Something new is happening in the science world, and it’s completely changing the way we think about vegetarianism and future meat consumption in general. Currently, the livestock industry is causing harmful effects on the environment by promoting deforestation, increasing gas emissions, and decreasing the value of agriculture. Scientists are trying to combat this by creating meat in laboratories without harming or killing any animals, and so far they have been successful.

Here’s how it works: Muscle cells are taken painlessly from the animal, say, a pig. Those cells are then put into a culture medium to feed them and placed into a scaffold that acts as a structure into which they will grow. A bioreactor starts the reaction that makes it all happen, and in time, those original muscle cells turn into a piece of animal meat we call pork. (Consult diagram below for more info)


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So what are the implications of this “test tube meat”? For those vegetarians out there who choose to not eat meat for animal welfare purposes, no animals are harmed in the process of making in vitro meat. Additionally, the ability to create meat in laboratories has the potential to benefit the environment. It may be able to decrease deforestation rates and pollution, and save thousands of animals from being slaughtered. Also, for humans, consuming meat would be safer. The growing of meat in laboratories eliminates the risk of being contaminated with the diseases animals may carry.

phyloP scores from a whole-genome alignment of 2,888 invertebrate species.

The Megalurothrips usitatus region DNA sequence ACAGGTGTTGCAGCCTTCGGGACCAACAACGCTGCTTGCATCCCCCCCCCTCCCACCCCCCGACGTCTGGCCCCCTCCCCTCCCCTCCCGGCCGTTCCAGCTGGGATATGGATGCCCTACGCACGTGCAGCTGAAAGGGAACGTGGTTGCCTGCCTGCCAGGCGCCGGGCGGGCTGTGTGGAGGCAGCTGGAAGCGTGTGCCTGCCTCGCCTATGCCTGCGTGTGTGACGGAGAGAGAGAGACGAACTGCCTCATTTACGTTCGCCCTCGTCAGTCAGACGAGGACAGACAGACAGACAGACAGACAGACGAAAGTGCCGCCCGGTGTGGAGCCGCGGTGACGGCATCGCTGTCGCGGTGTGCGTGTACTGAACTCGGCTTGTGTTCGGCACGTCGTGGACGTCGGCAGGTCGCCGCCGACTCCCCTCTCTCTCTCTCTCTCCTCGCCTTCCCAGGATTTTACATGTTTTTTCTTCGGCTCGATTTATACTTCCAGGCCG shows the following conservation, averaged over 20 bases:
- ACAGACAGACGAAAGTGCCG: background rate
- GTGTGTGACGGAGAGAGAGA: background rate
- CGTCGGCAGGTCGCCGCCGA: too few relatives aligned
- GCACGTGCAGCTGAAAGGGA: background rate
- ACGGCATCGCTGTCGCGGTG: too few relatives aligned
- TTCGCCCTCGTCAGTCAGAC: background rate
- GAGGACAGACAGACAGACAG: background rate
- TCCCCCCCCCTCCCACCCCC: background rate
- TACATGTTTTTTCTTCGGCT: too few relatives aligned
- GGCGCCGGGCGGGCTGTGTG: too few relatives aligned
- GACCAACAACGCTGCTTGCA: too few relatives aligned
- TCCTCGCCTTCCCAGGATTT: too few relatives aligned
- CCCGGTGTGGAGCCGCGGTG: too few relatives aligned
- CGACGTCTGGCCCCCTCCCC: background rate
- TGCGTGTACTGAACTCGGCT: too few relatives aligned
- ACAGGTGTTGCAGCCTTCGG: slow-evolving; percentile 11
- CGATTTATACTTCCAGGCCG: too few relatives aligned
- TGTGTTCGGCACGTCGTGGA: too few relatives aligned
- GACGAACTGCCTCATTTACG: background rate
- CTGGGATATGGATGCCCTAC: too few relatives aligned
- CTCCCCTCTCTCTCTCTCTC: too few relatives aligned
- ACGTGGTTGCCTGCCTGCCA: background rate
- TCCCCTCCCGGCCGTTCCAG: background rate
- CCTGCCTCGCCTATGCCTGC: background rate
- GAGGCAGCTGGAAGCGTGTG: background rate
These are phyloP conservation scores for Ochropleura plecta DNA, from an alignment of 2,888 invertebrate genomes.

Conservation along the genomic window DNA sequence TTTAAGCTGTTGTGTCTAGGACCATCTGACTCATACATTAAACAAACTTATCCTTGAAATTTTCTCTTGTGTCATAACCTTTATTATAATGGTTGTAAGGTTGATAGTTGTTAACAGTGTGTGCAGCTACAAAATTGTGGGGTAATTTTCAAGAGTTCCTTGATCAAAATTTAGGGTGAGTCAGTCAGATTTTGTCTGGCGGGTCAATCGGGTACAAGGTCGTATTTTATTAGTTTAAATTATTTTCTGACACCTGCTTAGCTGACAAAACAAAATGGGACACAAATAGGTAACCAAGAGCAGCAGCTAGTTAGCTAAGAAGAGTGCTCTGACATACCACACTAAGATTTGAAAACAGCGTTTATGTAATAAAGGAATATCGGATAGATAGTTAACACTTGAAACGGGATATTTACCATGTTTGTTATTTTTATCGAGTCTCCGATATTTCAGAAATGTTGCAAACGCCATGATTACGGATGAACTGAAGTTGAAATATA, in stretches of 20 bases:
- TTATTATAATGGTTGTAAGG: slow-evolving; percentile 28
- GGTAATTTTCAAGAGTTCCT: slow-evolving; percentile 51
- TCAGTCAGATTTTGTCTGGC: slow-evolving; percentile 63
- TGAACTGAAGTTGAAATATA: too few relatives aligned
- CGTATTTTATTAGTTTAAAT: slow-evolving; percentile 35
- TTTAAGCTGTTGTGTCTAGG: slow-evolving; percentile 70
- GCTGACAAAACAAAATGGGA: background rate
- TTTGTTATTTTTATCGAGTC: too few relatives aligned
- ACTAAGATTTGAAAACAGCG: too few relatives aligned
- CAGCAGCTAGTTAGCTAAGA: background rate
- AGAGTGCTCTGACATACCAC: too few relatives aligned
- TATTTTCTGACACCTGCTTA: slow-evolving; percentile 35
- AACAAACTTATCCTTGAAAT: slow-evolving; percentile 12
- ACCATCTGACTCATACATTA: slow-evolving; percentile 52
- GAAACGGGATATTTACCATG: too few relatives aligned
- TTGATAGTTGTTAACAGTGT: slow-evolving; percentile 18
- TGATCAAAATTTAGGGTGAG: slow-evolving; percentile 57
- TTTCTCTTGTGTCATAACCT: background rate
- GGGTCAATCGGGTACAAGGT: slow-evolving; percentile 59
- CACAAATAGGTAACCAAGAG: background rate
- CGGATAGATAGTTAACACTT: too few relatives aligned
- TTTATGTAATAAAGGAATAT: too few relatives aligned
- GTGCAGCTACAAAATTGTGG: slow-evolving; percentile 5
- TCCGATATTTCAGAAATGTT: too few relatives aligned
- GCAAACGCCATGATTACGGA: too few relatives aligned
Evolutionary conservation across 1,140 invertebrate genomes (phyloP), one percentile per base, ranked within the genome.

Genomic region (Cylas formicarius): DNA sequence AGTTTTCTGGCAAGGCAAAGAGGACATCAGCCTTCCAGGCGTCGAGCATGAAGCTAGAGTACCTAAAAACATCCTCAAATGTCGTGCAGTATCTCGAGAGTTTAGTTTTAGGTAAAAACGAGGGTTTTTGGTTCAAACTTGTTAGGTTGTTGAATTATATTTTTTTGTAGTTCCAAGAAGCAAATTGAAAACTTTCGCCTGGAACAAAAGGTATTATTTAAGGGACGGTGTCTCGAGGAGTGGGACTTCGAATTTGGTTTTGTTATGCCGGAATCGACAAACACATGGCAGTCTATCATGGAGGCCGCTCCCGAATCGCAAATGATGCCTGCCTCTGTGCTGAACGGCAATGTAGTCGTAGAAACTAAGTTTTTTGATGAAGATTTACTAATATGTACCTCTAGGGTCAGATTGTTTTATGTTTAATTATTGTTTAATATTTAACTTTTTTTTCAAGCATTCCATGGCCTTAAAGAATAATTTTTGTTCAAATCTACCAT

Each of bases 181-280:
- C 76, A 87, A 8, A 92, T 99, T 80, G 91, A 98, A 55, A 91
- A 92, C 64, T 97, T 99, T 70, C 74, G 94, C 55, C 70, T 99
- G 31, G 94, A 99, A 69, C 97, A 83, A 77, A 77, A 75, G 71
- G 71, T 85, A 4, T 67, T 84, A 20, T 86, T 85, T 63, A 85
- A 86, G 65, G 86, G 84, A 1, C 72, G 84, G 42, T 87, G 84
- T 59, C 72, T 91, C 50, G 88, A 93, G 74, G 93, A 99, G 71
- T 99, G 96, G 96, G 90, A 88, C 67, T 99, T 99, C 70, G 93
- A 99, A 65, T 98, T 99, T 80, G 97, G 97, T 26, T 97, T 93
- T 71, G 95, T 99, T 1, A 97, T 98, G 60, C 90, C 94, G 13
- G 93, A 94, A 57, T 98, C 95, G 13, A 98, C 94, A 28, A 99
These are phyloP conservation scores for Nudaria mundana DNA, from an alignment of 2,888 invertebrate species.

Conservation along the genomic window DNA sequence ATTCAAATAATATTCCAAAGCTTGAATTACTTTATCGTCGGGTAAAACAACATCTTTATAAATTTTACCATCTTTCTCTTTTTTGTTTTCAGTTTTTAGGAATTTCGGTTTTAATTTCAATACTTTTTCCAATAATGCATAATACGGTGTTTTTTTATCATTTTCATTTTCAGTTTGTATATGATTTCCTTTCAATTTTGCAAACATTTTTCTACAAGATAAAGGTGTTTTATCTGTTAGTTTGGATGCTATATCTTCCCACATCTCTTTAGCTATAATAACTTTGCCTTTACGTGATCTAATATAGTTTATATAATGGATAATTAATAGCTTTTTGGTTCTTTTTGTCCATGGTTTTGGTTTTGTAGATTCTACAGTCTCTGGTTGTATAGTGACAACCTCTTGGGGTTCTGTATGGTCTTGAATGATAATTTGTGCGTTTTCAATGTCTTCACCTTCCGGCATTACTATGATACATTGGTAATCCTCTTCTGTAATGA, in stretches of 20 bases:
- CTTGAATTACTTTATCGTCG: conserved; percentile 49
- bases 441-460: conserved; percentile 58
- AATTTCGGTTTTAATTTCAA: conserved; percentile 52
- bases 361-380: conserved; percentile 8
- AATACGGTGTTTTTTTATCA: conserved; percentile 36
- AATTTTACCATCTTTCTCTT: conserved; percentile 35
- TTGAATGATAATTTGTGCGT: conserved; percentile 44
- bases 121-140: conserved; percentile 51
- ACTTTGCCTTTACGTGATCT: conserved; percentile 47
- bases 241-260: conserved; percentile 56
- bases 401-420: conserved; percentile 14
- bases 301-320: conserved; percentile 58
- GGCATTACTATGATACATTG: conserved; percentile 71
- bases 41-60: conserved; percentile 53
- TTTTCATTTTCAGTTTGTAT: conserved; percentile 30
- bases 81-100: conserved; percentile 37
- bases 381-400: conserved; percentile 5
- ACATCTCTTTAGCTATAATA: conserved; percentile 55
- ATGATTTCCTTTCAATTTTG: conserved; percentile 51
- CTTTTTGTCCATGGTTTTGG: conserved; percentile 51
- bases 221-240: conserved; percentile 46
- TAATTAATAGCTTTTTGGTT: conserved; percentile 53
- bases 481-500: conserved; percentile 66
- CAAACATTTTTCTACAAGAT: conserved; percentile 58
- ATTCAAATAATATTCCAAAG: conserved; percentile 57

One of the reasons we don’t currently have access to in vitro meat is because some of the culture medium ingredients required to grow the cells into meat may use animal byproducts. Although other non-animal ingredients are being tested, this arguably defeats the purpose of growing in vitro meat to begin with. This process is also very expensive, requiring millions of dollars in funding. However, technology is doing great things, and scientists continue to make breakthroughs in the study of in vitro meat. Meat of the future is becoming better for the environment, and someday, some of those who choose not to eat meat may be able to do so again.


Photo by The Daily Beast

If you’re interested in learning more about vitro meat, check out the video below that explains the process, or visit science in the news.